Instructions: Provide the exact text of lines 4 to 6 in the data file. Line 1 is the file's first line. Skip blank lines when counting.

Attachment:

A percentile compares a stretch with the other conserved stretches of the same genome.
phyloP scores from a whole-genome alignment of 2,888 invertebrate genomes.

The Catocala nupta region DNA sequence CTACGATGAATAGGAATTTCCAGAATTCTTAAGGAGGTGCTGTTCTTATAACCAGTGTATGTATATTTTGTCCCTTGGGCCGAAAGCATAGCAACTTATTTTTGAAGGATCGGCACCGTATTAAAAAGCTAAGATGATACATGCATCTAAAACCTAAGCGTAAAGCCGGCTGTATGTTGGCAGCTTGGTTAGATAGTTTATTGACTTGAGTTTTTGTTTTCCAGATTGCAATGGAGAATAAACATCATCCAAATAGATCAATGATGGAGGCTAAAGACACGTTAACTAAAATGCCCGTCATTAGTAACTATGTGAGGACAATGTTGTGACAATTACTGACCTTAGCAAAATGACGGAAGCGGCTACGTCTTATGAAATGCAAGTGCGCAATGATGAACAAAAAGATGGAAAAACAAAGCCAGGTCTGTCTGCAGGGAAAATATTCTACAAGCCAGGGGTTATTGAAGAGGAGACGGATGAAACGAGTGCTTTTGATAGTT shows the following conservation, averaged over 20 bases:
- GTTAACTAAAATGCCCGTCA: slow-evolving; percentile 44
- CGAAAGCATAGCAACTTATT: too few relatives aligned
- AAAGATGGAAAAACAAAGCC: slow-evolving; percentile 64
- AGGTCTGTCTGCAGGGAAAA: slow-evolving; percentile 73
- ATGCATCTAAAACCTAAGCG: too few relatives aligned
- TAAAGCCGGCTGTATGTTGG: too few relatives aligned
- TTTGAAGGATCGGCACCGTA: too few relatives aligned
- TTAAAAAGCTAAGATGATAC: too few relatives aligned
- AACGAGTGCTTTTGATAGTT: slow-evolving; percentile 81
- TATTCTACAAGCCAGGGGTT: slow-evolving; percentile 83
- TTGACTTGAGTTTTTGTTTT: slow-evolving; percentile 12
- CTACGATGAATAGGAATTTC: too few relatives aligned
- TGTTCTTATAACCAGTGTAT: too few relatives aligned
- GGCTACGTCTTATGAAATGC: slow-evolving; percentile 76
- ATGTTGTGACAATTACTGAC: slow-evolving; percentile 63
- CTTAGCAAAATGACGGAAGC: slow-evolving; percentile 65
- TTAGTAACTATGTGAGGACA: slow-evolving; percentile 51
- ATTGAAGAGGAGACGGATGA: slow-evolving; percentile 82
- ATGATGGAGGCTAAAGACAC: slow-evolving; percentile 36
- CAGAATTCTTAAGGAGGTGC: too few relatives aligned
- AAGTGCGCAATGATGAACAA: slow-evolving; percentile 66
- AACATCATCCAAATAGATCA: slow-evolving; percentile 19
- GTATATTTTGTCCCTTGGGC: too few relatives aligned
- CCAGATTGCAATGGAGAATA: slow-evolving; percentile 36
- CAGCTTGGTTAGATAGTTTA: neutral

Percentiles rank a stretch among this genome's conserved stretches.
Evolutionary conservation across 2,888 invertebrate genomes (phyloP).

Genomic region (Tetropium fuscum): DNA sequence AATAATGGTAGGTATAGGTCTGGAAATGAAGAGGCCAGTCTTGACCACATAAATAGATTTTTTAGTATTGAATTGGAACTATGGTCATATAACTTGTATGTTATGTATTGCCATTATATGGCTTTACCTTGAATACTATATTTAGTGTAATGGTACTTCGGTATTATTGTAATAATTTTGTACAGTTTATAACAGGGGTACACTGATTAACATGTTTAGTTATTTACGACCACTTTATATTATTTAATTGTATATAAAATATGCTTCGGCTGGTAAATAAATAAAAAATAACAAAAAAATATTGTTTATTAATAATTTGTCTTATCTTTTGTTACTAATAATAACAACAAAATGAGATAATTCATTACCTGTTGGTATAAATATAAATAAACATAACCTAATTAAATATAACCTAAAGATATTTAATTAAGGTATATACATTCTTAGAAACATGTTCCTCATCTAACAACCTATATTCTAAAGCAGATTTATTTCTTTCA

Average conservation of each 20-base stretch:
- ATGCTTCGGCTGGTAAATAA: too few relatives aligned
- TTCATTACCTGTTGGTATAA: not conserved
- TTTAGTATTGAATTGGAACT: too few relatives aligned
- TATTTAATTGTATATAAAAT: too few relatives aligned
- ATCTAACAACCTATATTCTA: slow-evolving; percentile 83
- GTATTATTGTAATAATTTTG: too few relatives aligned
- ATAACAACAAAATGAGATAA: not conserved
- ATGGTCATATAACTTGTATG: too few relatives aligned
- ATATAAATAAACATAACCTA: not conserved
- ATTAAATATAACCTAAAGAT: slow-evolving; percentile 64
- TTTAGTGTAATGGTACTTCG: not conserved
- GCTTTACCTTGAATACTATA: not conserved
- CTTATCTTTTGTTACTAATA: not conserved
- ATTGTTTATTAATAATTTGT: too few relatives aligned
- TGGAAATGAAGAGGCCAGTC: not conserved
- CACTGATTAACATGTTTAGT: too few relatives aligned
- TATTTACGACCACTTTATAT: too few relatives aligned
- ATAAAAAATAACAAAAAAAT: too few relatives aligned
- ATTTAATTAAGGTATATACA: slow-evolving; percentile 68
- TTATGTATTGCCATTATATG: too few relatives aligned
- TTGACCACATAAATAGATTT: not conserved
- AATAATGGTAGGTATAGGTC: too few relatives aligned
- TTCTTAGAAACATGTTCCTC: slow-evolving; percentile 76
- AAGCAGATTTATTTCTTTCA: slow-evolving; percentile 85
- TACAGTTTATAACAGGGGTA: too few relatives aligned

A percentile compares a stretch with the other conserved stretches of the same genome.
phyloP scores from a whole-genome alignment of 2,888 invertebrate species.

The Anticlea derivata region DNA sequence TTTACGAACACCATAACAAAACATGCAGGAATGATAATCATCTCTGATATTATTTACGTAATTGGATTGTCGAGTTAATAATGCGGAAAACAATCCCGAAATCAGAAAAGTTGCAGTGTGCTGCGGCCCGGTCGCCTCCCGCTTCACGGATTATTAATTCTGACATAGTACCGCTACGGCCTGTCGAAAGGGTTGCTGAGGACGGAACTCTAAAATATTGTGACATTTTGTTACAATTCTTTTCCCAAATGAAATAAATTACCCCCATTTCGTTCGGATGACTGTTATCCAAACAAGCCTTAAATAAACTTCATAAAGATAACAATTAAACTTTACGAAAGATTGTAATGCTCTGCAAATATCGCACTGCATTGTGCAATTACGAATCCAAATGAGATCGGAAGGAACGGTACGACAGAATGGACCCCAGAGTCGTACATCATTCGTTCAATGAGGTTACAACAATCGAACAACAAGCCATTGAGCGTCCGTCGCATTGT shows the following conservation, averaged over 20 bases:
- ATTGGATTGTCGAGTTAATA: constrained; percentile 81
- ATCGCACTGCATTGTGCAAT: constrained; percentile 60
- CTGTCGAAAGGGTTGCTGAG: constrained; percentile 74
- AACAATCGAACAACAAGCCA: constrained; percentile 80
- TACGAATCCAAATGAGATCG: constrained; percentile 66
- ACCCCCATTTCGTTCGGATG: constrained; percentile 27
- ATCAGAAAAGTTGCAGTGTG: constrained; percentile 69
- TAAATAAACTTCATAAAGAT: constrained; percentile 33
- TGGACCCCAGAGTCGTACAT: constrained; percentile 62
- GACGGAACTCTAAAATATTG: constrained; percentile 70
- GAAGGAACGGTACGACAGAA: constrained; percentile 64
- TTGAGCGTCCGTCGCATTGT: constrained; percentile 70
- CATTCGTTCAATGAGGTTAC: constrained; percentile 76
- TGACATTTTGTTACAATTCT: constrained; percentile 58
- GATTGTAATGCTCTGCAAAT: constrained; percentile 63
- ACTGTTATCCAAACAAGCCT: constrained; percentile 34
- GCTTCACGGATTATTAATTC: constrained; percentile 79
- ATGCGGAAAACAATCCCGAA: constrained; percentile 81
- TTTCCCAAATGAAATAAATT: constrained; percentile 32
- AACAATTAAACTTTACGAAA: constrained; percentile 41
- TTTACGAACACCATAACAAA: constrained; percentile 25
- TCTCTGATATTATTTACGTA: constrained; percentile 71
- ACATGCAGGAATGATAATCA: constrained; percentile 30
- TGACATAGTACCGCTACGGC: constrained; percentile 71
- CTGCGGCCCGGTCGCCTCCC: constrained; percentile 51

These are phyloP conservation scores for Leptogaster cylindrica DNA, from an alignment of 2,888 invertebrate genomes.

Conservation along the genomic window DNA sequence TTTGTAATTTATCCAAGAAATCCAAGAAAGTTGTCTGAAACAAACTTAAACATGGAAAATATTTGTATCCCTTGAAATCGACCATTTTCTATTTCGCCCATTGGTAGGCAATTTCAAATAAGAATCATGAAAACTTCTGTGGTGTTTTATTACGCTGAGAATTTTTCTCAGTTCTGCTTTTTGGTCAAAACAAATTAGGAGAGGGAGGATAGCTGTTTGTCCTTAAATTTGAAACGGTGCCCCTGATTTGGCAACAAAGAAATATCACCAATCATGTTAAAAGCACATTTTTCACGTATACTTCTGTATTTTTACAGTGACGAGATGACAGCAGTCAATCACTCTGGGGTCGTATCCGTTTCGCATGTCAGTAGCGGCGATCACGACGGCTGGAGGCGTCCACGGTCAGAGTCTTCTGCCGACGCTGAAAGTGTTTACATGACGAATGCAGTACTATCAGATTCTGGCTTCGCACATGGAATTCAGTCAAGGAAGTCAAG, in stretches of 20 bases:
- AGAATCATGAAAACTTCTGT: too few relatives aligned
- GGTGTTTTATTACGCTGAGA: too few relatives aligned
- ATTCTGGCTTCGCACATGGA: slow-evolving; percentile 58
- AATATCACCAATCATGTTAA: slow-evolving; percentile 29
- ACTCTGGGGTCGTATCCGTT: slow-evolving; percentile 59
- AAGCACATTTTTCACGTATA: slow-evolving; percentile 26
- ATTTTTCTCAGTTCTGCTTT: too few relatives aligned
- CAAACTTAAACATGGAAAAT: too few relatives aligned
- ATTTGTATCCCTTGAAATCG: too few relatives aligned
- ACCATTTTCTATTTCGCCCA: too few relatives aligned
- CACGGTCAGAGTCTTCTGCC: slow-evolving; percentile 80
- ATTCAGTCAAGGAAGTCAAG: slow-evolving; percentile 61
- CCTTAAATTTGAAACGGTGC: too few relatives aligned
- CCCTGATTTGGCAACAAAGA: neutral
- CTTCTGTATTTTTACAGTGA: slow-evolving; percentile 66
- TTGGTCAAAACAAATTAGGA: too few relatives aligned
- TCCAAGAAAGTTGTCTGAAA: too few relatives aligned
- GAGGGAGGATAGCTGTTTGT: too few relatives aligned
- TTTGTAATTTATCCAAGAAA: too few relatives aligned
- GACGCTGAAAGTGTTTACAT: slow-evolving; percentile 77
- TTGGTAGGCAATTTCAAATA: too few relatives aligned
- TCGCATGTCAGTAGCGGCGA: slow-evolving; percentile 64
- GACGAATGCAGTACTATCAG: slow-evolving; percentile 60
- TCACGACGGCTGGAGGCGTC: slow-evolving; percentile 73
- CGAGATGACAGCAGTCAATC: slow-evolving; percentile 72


- GTTAACTAAAATGCCCGTCA: slow-evolving; percentile 44
- CGAAAGCATAGCAACTTATT: too few relatives aligned
- AAAGATGGAAAAACAAAGCC: slow-evolving; percentile 64